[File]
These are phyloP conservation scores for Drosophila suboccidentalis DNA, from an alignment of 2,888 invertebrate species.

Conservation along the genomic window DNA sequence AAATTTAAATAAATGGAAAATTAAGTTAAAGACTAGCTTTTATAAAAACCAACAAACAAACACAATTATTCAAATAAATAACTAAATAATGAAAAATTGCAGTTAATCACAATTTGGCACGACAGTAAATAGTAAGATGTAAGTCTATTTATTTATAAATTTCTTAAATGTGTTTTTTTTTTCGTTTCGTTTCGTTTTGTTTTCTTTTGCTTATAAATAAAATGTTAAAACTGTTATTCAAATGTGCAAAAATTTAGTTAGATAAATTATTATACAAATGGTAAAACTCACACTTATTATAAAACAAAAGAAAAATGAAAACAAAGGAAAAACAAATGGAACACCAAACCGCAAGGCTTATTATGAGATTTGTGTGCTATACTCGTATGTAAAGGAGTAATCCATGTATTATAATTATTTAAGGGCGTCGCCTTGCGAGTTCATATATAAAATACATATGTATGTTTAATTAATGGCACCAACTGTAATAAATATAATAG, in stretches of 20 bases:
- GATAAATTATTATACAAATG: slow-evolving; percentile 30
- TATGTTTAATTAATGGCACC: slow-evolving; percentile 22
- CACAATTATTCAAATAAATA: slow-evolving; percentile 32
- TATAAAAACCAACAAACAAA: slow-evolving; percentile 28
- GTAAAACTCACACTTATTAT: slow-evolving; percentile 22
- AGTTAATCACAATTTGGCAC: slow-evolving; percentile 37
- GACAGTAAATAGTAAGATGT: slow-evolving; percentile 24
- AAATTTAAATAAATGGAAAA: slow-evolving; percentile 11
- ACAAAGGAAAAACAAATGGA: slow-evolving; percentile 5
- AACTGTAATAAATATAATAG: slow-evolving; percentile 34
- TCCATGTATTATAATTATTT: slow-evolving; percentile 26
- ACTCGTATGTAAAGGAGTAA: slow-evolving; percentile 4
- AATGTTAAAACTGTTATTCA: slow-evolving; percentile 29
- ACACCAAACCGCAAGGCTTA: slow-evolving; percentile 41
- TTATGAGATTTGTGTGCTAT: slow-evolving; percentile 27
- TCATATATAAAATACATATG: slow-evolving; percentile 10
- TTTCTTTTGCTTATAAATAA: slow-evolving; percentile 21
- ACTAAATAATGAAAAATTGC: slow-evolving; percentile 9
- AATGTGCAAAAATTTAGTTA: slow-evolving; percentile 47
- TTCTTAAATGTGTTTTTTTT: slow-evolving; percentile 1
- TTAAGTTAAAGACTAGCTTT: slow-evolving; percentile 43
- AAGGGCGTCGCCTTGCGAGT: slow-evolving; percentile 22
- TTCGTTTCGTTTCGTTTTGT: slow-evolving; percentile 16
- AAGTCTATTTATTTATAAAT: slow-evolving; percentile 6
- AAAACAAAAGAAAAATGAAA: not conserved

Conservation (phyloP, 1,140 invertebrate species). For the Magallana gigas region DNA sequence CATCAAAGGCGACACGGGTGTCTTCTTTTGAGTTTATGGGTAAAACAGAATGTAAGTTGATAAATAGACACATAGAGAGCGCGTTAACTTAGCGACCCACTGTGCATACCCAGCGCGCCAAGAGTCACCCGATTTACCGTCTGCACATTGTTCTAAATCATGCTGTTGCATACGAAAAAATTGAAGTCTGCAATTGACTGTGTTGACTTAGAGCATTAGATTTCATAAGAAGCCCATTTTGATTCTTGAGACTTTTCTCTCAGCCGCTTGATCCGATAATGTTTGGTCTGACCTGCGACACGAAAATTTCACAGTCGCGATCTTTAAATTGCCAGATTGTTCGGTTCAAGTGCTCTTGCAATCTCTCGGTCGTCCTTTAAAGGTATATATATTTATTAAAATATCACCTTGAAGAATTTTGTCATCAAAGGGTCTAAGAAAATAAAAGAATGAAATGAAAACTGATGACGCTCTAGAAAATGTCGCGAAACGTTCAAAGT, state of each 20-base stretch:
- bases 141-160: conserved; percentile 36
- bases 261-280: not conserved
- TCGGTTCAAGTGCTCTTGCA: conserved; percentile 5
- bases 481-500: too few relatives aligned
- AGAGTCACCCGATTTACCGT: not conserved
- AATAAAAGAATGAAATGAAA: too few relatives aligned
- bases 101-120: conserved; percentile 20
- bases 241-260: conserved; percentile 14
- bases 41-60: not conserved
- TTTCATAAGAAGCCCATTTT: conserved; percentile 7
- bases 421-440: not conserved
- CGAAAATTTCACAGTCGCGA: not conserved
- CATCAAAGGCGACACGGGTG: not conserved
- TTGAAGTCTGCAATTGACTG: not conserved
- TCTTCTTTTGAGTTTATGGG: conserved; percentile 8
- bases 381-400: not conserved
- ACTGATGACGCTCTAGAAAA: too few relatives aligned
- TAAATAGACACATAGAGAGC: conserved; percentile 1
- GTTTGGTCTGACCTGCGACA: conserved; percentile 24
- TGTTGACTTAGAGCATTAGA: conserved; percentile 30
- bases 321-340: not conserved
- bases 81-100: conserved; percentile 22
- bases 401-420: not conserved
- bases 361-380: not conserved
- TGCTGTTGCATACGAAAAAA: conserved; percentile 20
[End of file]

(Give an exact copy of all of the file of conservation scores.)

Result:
These are phyloP conservation scores for Drosophila suboccidentalis DNA, from an alignment of 2,888 invertebrate species.

Conservation along the genomic window DNA sequence AAATTTAAATAAATGGAAAATTAAGTTAAAGACTAGCTTTTATAAAAACCAACAAACAAACACAATTATTCAAATAAATAACTAAATAATGAAAAATTGCAGTTAATCACAATTTGGCACGACAGTAAATAGTAAGATGTAAGTCTATTTATTTATAAATTTCTTAAATGTGTTTTTTTTTTCGTTTCGTTTCGTTTTGTTTTCTTTTGCTTATAAATAAAATGTTAAAACTGTTATTCAAATGTGCAAAAATTTAGTTAGATAAATTATTATACAAATGGTAAAACTCACACTTATTATAAAACAAAAGAAAAATGAAAACAAAGGAAAAACAAATGGAACACCAAACCGCAAGGCTTATTATGAGATTTGTGTGCTATACTCGTATGTAAAGGAGTAATCCATGTATTATAATTATTTAAGGGCGTCGCCTTGCGAGTTCATATATAAAATACATATGTATGTTTAATTAATGGCACCAACTGTAATAAATATAATAG, in stretches of 20 bases:
- GATAAATTATTATACAAATG: slow-evolving; percentile 30
- TATGTTTAATTAATGGCACC: slow-evolving; percentile 22
- CACAATTATTCAAATAAATA: slow-evolving; percentile 32
- TATAAAAACCAACAAACAAA: slow-evolving; percentile 28
- GTAAAACTCACACTTATTAT: slow-evolving; percentile 22
- AGTTAATCACAATTTGGCAC: slow-evolving; percentile 37
- GACAGTAAATAGTAAGATGT: slow-evolving; percentile 24
- AAATTTAAATAAATGGAAAA: slow-evolving; percentile 11
- ACAAAGGAAAAACAAATGGA: slow-evolving; percentile 5
- AACTGTAATAAATATAATAG: slow-evolving; percentile 34
- TCCATGTATTATAATTATTT: slow-evolving; percentile 26
- ACTCGTATGTAAAGGAGTAA: slow-evolving; percentile 4
- AATGTTAAAACTGTTATTCA: slow-evolving; percentile 29
- ACACCAAACCGCAAGGCTTA: slow-evolving; percentile 41
- TTATGAGATTTGTGTGCTAT: slow-evolving; percentile 27
- TCATATATAAAATACATATG: slow-evolving; percentile 10
- TTTCTTTTGCTTATAAATAA: slow-evolving; percentile 21
- ACTAAATAATGAAAAATTGC: slow-evolving; percentile 9
- AATGTGCAAAAATTTAGTTA: slow-evolving; percentile 47
- TTCTTAAATGTGTTTTTTTT: slow-evolving; percentile 1
- TTAAGTTAAAGACTAGCTTT: slow-evolving; percentile 43
- AAGGGCGTCGCCTTGCGAGT: slow-evolving; percentile 22
- TTCGTTTCGTTTCGTTTTGT: slow-evolving; percentile 16
- AAGTCTATTTATTTATAAAT: slow-evolving; percentile 6
- AAAACAAAAGAAAAATGAAA: not conserved

Conservation (phyloP, 1,140 invertebrate species). For the Magallana gigas region DNA sequence CATCAAAGGCGACACGGGTGTCTTCTTTTGAGTTTATGGGTAAAACAGAATGTAAGTTGATAAATAGACACATAGAGAGCGCGTTAACTTAGCGACCCACTGTGCATACCCAGCGCGCCAAGAGTCACCCGATTTACCGTCTGCACATTGTTCTAAATCATGCTGTTGCATACGAAAAAATTGAAGTCTGCAATTGACTGTGTTGACTTAGAGCATTAGATTTCATAAGAAGCCCATTTTGATTCTTGAGACTTTTCTCTCAGCCGCTTGATCCGATAATGTTTGGTCTGACCTGCGACACGAAAATTTCACAGTCGCGATCTTTAAATTGCCAGATTGTTCGGTTCAAGTGCTCTTGCAATCTCTCGGTCGTCCTTTAAAGGTATATATATTTATTAAAATATCACCTTGAAGAATTTTGTCATCAAAGGGTCTAAGAAAATAAAAGAATGAAATGAAAACTGATGACGCTCTAGAAAATGTCGCGAAACGTTCAAAGT, state of each 20-base stretch:
- bases 141-160: conserved; percentile 36
- bases 261-280: not conserved
- TCGGTTCAAGTGCTCTTGCA: conserved; percentile 5
- bases 481-500: too few relatives aligned
- AGAGTCACCCGATTTACCGT: not conserved
- AATAAAAGAATGAAATGAAA: too few relatives aligned
- bases 101-120: conserved; percentile 20
- bases 241-260: conserved; percentile 14
- bases 41-60: not conserved
- TTTCATAAGAAGCCCATTTT: conserved; percentile 7
- bases 421-440: not conserved
- CGAAAATTTCACAGTCGCGA: not conserved
- CATCAAAGGCGACACGGGTG: not conserved
- TTGAAGTCTGCAATTGACTG: not conserved
- TCTTCTTTTGAGTTTATGGG: conserved; percentile 8
- bases 381-400: not conserved
- ACTGATGACGCTCTAGAAAA: too few relatives aligned
- TAAATAGACACATAGAGAGC: conserved; percentile 1
- GTTTGGTCTGACCTGCGACA: conserved; percentile 24
- TGTTGACTTAGAGCATTAGA: conserved; percentile 30
- bases 321-340: not conserved
- bases 81-100: conserved; percentile 22
- bases 401-420: not conserved
- bases 361-380: not conserved
- TGCTGTTGCATACGAAAAAA: conserved; percentile 20